This is a great example because it has several plot twists. We assumed the newspaper kid would be the killer because he was avoiding Buffy’s friends, but he was doing so because of the review of Oz’s band, making him a red herring. Jonathon as the killer was surprising because we had assumed it was the newspaper kid initially, yet inevitable because we knew he was a harassed loser so it made sense why he would crack and take his anger out on his fellow schoolmates. However, he too ended up being a red herring. In the end, Xander’s joke about the lunch lady (which we had all chalked up to Xander being Xander) ended up being the truth, making the plot twist surprising yet hilarious (and inevitable).

Book Review: Shatter by Nikki Trionfo

If you want to read a mystery where you don’t know which characters you can trust, and all of your suspicions change throughout the unending line of shocking reveals, then have I got a book for you. Shatter is written by Nikki Trionfo and published by Cedar Fort Publishing. In the midst of her sister’s death and the growing tension of the peach strike, Salem asks herself one question: was her sister’s death really an accident?

shatterblogtourbanner image via Cedar Fort
Image via Cedar Fort Publishing.

“Maybe Carrie was murdered. Maybe she wasn’t. Maybe I’ll never know. How can I live like that? My thought pattern loops tighter and tighter. I can’t live like that. She was my sister. I can’t wait forever, hoping the police or Dad will do something.

“I have to investigate.

“I have to find out for myself if Carrie’s death was more than just an accident.”

Summary

Salem’s sister, Carrie, died in a gas explosion. A few days later, the body of a union leader is found in their father’s orchard. From this moment on, Salem starts to question the possibilities of Carrie’s death. Was it really an accident, or was it dealt by the gang who tagged Carrie’s car before she died? Or did it have anything to do with the peach strike and the rising conflict between the peach growers and the union Carrie avidly supported. As Salem digs deeper and deeper into the mystery, she uncovers secrets that were meant to be kept and knowledge that will change her perspective on all the people she knows, including Carrie.

“Nothing is more impossible to accept than a random event with large consequences.”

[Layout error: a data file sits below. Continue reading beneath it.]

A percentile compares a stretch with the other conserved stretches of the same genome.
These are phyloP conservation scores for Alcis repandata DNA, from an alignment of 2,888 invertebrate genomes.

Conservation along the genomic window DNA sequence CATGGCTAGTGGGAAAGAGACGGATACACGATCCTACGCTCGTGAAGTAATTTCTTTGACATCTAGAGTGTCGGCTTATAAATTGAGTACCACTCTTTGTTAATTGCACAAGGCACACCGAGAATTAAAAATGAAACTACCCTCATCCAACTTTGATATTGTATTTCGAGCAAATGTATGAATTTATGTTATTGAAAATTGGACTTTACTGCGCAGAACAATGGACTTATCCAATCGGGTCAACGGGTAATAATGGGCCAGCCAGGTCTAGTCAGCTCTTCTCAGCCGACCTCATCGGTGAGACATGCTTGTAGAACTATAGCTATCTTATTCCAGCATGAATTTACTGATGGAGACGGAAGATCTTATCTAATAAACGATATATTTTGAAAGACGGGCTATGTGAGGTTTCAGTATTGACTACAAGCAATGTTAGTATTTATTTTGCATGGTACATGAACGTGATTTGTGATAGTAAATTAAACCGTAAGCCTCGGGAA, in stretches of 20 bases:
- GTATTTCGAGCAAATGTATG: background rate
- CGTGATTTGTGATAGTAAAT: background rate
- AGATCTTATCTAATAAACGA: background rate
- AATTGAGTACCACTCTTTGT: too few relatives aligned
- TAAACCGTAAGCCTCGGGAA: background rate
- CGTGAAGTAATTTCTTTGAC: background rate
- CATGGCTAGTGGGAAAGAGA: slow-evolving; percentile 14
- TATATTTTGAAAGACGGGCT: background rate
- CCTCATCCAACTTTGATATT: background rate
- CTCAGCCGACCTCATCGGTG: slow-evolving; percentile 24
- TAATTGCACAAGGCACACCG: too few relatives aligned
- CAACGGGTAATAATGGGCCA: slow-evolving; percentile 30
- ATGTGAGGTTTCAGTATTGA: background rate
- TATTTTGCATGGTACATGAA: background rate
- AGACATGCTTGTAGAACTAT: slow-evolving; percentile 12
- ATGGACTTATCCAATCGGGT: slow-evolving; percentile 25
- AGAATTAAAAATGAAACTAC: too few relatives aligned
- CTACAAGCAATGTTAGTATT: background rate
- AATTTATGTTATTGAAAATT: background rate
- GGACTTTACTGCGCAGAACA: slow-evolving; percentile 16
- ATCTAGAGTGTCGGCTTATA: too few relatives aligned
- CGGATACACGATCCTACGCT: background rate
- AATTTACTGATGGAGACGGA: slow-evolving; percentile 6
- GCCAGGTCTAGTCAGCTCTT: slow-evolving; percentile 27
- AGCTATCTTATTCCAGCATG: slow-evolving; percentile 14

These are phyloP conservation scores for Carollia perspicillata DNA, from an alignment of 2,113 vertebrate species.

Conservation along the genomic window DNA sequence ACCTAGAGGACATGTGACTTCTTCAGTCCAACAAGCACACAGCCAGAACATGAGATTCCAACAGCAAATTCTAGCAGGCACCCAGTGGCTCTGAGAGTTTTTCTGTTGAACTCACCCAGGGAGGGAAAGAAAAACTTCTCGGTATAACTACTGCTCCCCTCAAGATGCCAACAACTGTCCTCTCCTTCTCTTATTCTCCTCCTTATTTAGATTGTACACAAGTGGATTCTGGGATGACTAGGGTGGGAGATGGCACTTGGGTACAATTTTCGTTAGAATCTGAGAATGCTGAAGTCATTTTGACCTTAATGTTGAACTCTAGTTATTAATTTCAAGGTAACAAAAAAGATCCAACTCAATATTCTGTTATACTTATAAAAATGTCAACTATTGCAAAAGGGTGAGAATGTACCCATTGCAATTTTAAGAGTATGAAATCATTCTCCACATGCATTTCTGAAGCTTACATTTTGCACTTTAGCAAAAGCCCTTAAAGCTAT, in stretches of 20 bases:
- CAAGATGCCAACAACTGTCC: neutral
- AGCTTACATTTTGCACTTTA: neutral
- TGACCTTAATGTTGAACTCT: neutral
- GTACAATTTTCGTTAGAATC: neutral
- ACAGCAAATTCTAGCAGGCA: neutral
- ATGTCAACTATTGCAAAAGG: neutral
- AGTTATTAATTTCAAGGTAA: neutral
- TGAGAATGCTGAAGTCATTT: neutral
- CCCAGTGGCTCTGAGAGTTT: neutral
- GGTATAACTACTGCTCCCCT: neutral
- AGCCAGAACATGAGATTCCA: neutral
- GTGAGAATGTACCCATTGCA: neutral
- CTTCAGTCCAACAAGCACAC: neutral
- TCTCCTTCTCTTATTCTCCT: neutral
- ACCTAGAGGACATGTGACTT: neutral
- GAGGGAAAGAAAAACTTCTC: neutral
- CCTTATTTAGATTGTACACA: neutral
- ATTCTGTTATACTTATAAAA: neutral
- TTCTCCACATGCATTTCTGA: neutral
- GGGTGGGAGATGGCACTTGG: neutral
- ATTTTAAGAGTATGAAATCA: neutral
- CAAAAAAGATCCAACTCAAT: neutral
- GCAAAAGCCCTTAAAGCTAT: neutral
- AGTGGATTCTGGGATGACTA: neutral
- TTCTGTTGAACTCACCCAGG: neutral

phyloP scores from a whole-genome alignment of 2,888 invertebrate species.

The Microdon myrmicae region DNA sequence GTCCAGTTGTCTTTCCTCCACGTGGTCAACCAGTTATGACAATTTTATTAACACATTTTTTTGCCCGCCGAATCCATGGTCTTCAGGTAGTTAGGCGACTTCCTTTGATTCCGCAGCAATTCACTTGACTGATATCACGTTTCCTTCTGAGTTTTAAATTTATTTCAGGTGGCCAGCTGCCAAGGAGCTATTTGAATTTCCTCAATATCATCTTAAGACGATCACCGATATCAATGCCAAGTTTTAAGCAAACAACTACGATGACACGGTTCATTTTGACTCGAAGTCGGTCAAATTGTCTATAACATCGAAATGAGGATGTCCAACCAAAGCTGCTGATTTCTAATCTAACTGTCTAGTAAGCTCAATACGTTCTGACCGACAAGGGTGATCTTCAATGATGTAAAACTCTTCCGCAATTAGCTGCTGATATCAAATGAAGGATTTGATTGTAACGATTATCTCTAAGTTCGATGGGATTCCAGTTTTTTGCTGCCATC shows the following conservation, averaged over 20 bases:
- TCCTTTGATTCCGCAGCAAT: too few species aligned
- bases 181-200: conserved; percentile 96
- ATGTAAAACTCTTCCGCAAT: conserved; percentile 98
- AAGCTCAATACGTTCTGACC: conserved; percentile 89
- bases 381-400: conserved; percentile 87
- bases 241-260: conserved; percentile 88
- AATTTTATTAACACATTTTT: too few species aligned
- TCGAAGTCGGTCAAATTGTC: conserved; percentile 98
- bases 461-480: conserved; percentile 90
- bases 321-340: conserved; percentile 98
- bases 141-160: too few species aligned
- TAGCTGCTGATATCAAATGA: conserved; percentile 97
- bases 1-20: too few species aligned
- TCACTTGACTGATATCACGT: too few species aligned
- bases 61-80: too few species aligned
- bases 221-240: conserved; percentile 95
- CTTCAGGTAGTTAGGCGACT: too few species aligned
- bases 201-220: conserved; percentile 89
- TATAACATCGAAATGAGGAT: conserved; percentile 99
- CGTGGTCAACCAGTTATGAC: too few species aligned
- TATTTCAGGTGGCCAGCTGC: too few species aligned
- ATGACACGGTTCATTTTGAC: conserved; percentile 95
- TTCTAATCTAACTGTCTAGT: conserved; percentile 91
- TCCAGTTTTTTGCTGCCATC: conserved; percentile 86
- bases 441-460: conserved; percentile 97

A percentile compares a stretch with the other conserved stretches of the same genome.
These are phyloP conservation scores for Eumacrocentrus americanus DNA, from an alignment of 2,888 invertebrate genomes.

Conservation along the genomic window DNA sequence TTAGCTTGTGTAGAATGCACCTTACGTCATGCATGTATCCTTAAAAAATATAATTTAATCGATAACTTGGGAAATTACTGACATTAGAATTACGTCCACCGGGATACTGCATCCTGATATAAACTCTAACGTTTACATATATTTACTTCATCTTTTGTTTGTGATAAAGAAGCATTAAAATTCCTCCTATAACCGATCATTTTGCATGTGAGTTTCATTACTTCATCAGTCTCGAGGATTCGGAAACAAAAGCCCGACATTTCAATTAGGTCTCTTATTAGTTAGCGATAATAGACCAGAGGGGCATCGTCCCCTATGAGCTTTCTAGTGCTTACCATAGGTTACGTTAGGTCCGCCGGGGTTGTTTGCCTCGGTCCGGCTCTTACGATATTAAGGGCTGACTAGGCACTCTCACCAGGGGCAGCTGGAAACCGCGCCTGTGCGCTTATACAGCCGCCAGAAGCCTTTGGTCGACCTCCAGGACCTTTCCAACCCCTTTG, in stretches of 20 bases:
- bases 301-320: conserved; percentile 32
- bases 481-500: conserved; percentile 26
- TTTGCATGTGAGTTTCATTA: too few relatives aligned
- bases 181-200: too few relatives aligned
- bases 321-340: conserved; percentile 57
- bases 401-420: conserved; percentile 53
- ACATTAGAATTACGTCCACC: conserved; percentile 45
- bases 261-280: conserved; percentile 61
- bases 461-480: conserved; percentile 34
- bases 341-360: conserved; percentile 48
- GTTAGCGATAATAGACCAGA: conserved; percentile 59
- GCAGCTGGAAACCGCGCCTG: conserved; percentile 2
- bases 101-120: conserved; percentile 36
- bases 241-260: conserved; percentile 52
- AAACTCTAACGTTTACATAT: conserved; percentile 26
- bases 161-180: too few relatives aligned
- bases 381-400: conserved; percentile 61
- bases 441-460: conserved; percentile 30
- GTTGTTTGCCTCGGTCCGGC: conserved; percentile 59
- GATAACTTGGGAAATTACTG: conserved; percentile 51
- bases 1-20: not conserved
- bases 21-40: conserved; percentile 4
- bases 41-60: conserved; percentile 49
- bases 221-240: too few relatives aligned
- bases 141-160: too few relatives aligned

Review—5 Stars

I received a digital copy of Shatter from Cedar Fort Publishing in exchange for my honest review.

In short, this book was phenomenal. This intense, thrilling mystery kept me gasping “What?!” throughout its entirety. It had numerous layers, and unveiling each one revealed a fantastic shock every time. I loved its complexity and the many secrets all of the intricate characters kept. Every aspect of this book is extremely enjoyable, and I couldn’t put it down as I tried to discover who killed Carrie.

“ ‘Violence is for the unimaginative,’ I translate.

“That’s exactly the kind of thing Carrie would say. She paid attention to things like that because she was imaginative. She had dreams. Dreams she can’t pursue anymore because one of the unimaginative, violent people she worked so hard to outsmart killed her.”

This brilliant book made you suspect every character and it escalated the conflict in unimaginable ways. I was fascinated by the tangle of conspiracies and plot twists it offered every step of the way. It keeps you guessing and guessing at who the killer is, but you won’t find out until the very end. Amazing book!

To see more reviews of Shatter, check it out on Goodreads, Amazon, or its Cedar Fort blog tour page.

Insomnia, Chocolate, and Other Fun Facts About Authors and Their Books

Behind every great story is another great story. However, these stories about the authors, how their books were initially received, and other interesting literary tidbits are not often known, so today I am going to share some of these fun facts about well-known authors and their books.

Insomnia, Chocolate, and Other Fun Facts About Authors and Their Books

  • Robert Louis Stevenson’s wife burned his first draft of The Strange Case of Dr. Jekyll and Mr. Hyde because she didn’t like it, calling the story “nonsense.” Robert Louis Stevenson had to rewrite it.
  • It is believed that Shakespeare added over 1,700 words to the English language.
  • Washington Irving, author of Rip Van Winkle and The Legend of Sleepy Hollow, was an insomniac. How’s that for irony?
  • Mary Shelley began writing Frankenstein when poet Lord Byron proposed a ghost story contest among a group of friends.
  • Sir Arthur Conan Doyle wrote his first Sherlock Holmes novel, A Study in Scarlet, in only three weeks. He also ran a medical surgery during this time.
  • Authors Mark Twain and Harriet Beecher Stowe were neighbors when they lived in Hartford, Connecticut.
  • Edgar Allen Poe’s short story, “The Murders in the Rue Morgue,” was published in 1841 and is commonly recognized as the first modern detective story.
  • Seuss’ Green Eggs and Ham was banned from China for portraying “early Marxism.”
  • Roald Dahl, author of Charlie and the Chocolate Factory, used to work for Cadbury after school taste testing their chocolates.

Do you know any more fun or interesting facts about authors and the books they wrote? If so, then share them in the comments below, on Facebook, or on Twitter.